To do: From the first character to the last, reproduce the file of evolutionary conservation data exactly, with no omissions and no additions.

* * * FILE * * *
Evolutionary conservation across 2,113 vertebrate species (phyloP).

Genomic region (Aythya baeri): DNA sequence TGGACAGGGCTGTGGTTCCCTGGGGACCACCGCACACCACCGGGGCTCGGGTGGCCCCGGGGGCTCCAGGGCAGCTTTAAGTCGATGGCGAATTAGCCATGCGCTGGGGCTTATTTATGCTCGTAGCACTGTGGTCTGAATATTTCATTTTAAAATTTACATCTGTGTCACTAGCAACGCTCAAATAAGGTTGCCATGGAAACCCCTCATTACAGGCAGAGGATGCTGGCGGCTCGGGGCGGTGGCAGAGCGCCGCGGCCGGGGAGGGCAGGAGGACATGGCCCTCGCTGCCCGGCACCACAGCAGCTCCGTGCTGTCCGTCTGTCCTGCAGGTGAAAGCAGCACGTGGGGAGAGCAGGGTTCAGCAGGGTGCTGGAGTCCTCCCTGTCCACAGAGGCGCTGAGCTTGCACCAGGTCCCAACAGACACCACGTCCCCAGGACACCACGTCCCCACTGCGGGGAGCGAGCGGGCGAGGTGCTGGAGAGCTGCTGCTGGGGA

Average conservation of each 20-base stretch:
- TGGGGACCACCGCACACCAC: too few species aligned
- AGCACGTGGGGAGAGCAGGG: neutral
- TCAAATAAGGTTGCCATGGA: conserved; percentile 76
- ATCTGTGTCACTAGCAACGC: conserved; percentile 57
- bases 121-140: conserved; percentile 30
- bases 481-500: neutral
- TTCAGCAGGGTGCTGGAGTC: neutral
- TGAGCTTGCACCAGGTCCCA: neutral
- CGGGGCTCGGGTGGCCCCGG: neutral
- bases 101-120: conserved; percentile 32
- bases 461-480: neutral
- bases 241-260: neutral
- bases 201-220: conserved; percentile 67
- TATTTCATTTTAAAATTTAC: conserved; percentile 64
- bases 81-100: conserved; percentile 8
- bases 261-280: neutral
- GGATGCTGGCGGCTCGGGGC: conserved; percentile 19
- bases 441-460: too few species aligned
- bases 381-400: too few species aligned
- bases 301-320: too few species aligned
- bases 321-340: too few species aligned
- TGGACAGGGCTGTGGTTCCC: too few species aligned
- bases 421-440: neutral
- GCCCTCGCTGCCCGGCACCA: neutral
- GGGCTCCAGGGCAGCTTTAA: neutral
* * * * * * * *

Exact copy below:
Evolutionary conservation across 2,113 vertebrate species (phyloP).

Genomic region (Aythya baeri): DNA sequence TGGACAGGGCTGTGGTTCCCTGGGGACCACCGCACACCACCGGGGCTCGGGTGGCCCCGGGGGCTCCAGGGCAGCTTTAAGTCGATGGCGAATTAGCCATGCGCTGGGGCTTATTTATGCTCGTAGCACTGTGGTCTGAATATTTCATTTTAAAATTTACATCTGTGTCACTAGCAACGCTCAAATAAGGTTGCCATGGAAACCCCTCATTACAGGCAGAGGATGCTGGCGGCTCGGGGCGGTGGCAGAGCGCCGCGGCCGGGGAGGGCAGGAGGACATGGCCCTCGCTGCCCGGCACCACAGCAGCTCCGTGCTGTCCGTCTGTCCTGCAGGTGAAAGCAGCACGTGGGGAGAGCAGGGTTCAGCAGGGTGCTGGAGTCCTCCCTGTCCACAGAGGCGCTGAGCTTGCACCAGGTCCCAACAGACACCACGTCCCCAGGACACCACGTCCCCACTGCGGGGAGCGAGCGGGCGAGGTGCTGGAGAGCTGCTGCTGGGGA

Average conservation of each 20-base stretch:
- TGGGGACCACCGCACACCAC: too few species aligned
- AGCACGTGGGGAGAGCAGGG: neutral
- TCAAATAAGGTTGCCATGGA: conserved; percentile 76
- ATCTGTGTCACTAGCAACGC: conserved; percentile 57
- bases 121-140: conserved; percentile 30
- bases 481-500: neutral
- TTCAGCAGGGTGCTGGAGTC: neutral
- TGAGCTTGCACCAGGTCCCA: neutral
- CGGGGCTCGGGTGGCCCCGG: neutral
- bases 101-120: conserved; percentile 32
- bases 461-480: neutral
- bases 241-260: neutral
- bases 201-220: conserved; percentile 67
- TATTTCATTTTAAAATTTAC: conserved; percentile 64
- bases 81-100: conserved; percentile 8
- bases 261-280: neutral
- GGATGCTGGCGGCTCGGGGC: conserved; percentile 19
- bases 441-460: too few species aligned
- bases 381-400: too few species aligned
- bases 301-320: too few species aligned
- bases 321-340: too few species aligned
- TGGACAGGGCTGTGGTTCCC: too few species aligned
- bases 421-440: neutral
- GCCCTCGCTGCCCGGCACCA: neutral
- GGGCTCCAGGGCAGCTTTAA: neutral